While this was no major reversal, the S&P500 did at least stop rising. Last week it gave back a tiny 0.07% on moderate volume. Volatility crept back down near the lows of 2016, lows that were set in mid-July. So even though investors have enjoyed a big post-Brexit bounce, it’s worth noting that the S&P500 is still sitting only about 2% above the highs it established in mid-July of 2015, over a year ago. And broader indices such as the NYSE composite are actually below where they were in July 2015. The point is that despite the big move over the last 30 days, the S&P has delivered a very meager return to investors over the last twelve months…..and it’s important to remember that this return has been generated with substantial risk—the S&P is an investment class than can lose (and in the past has lost) over 50% of its value, in a relatively short period of time. By comparison, investors who’ve owned 10 year Treasuries over this same period have not only enjoyed a higher rate of return, but they done so with substantial lower risk of loss.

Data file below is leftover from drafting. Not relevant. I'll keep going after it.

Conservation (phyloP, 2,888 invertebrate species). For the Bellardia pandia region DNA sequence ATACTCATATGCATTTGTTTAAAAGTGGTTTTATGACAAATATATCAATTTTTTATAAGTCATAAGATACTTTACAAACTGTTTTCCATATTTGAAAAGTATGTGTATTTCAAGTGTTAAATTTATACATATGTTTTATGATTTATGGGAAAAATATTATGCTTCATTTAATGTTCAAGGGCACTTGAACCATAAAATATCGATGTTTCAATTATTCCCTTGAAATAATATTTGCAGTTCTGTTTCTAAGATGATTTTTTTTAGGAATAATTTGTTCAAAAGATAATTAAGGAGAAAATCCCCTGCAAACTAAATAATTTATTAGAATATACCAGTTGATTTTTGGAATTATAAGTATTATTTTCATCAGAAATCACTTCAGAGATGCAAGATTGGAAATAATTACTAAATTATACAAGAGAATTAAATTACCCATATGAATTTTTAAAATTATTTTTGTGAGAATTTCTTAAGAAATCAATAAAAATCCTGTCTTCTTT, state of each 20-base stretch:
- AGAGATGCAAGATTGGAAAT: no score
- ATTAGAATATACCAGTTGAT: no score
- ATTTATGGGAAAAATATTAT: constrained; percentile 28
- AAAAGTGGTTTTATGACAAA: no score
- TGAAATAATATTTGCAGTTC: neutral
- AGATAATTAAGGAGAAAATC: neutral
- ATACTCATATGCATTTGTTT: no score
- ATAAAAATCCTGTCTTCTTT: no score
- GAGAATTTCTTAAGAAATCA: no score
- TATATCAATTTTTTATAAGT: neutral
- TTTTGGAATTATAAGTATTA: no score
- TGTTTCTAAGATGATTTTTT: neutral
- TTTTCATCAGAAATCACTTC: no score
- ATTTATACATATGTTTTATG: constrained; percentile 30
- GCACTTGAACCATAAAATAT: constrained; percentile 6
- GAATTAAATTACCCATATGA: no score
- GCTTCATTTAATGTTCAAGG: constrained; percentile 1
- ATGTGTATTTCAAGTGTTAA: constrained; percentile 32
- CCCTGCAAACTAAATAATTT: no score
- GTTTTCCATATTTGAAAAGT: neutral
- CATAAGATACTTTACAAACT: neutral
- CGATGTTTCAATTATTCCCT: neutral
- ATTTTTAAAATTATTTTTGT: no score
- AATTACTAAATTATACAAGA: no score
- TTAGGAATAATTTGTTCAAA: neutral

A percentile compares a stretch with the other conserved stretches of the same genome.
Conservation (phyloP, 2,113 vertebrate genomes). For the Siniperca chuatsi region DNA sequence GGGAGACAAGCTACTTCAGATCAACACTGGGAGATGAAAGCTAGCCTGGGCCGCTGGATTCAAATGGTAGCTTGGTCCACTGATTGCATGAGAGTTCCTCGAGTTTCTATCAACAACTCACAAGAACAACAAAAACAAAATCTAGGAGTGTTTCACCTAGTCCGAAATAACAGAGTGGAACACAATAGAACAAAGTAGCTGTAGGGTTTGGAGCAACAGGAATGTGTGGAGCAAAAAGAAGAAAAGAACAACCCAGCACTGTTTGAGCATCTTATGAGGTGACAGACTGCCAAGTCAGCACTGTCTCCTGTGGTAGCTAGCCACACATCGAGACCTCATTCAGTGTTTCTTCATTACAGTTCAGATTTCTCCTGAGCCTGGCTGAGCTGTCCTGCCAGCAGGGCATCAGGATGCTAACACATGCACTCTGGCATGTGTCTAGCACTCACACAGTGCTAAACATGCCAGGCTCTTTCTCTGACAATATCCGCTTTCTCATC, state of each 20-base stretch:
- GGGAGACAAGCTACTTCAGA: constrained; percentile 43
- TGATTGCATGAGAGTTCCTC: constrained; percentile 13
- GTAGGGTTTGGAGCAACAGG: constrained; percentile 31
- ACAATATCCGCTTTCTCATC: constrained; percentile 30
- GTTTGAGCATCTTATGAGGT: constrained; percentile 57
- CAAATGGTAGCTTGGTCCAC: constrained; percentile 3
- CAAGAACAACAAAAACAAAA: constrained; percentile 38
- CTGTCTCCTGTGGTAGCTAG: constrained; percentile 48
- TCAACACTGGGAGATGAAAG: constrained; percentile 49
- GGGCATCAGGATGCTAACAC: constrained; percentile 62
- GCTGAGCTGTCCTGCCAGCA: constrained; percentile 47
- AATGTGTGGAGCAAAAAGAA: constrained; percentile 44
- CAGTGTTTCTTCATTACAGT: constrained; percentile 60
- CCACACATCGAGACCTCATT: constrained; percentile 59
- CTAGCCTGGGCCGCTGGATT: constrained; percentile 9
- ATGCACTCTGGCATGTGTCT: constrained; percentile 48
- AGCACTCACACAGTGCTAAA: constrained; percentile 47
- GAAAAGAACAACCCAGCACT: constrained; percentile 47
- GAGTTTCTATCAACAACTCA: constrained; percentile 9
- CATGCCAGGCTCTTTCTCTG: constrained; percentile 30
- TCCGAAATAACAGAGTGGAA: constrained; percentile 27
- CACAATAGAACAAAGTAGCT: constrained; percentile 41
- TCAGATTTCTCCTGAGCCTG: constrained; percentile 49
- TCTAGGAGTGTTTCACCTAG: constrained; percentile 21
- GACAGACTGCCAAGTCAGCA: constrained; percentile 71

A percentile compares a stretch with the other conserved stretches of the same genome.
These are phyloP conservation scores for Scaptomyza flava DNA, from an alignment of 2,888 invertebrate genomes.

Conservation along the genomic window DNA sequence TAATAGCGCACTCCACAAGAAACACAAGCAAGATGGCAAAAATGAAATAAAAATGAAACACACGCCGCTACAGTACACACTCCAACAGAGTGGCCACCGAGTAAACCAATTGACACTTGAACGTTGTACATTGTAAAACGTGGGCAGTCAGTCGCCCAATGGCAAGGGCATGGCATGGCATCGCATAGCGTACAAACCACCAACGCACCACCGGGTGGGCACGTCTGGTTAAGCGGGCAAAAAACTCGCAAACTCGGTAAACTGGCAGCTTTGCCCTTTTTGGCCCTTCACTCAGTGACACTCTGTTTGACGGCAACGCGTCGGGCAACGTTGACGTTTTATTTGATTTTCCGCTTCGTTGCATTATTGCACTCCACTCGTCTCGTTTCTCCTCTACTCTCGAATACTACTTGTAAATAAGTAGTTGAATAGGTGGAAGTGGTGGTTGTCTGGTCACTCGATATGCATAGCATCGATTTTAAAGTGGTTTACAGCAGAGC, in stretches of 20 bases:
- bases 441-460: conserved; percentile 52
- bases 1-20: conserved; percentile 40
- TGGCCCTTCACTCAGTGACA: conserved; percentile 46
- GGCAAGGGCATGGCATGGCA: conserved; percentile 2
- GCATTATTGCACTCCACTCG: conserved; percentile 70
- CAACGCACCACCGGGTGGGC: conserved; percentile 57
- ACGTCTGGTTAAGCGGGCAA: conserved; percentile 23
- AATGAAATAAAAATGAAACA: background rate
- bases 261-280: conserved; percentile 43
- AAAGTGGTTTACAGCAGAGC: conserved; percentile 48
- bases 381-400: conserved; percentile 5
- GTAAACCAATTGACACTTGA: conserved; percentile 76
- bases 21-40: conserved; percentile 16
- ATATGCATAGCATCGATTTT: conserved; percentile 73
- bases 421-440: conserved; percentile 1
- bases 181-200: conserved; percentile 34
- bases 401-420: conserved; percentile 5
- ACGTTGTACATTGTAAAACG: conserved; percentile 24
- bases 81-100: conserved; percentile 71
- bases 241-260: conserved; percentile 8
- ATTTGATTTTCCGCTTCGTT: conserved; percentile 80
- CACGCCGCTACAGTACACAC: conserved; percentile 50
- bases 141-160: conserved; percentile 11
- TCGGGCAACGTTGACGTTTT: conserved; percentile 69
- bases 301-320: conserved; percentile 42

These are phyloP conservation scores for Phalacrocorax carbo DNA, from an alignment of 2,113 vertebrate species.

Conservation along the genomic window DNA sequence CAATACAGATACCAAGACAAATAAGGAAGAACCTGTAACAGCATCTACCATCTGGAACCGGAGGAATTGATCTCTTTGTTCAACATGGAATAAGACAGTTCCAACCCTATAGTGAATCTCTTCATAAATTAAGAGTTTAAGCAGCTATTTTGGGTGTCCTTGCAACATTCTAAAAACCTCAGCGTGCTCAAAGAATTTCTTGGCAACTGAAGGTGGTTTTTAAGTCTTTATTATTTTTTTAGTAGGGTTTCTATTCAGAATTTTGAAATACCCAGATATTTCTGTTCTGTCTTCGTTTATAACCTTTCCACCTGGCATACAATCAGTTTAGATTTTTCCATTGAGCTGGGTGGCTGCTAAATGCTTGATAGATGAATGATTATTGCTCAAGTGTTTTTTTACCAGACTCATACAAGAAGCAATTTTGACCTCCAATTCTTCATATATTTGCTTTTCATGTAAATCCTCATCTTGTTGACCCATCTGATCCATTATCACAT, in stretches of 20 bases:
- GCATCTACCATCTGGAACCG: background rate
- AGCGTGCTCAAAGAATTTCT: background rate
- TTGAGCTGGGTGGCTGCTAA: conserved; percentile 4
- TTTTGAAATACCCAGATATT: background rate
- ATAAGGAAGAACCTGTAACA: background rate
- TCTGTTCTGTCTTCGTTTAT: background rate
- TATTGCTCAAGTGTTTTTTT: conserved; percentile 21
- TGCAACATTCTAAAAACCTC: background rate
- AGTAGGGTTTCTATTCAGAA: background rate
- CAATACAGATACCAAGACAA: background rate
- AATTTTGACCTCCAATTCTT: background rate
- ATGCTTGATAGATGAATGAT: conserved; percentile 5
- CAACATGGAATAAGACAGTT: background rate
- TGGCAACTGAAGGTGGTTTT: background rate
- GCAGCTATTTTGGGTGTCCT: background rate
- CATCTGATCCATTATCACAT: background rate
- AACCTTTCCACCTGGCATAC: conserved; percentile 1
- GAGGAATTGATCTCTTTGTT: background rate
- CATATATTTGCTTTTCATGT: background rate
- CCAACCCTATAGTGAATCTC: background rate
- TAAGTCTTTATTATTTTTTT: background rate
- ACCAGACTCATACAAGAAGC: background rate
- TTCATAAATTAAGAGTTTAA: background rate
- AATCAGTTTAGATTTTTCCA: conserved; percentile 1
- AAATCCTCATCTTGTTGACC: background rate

From a technical analysis perspective, the S&P still sits at extremely overbought levels. And after last week’s slight retreat, the odds of a more material pullback have increased—specifically because the upside momentum indicators have stalled and have even started going into reverse.
In US economic news, there were a lot of disappointments last week. US home prices, as measured by the Case Shiller index, have started to slow their appreciation; while still rising, the rate of the price growth is dropping notably. PMI flash services missed expectations. Durable goods orders were a disaster; both the headline and ex-transportation results missed badly. Pending home sales also missed. Wholesale trade missed. International trade missed. Initial jobless claims were worse than expected. Consumer sentiment missed. The Kansas City Fed manufacturing index missed, and the latest GDP figure missed badly…coming in a less than half the expected growth rate.
As mentioned above, one asset class that’s done very well over the last year is US Treasuries. But another asset class, far smaller and less promoted in the mainstream media, has done even better. Both gold and silver have been booming lately. Since bottoming in December of 2015, gold has jumped over 25%. And silver has soared by about 50% over the same time frame. Why are these precious metals exploding? It’s not quite clear exactly what the reason is. But the last time these two metals made similar moves—off important lows—back in 2008, the both went on to climb much further. Gold peaked after climbing about 150% and silver peaked after skyrocketing about 400%.
So keep an eye on precious metals. Despite the already impressive moves over the last six months, they could both enjoy far more upside over the next 18 months.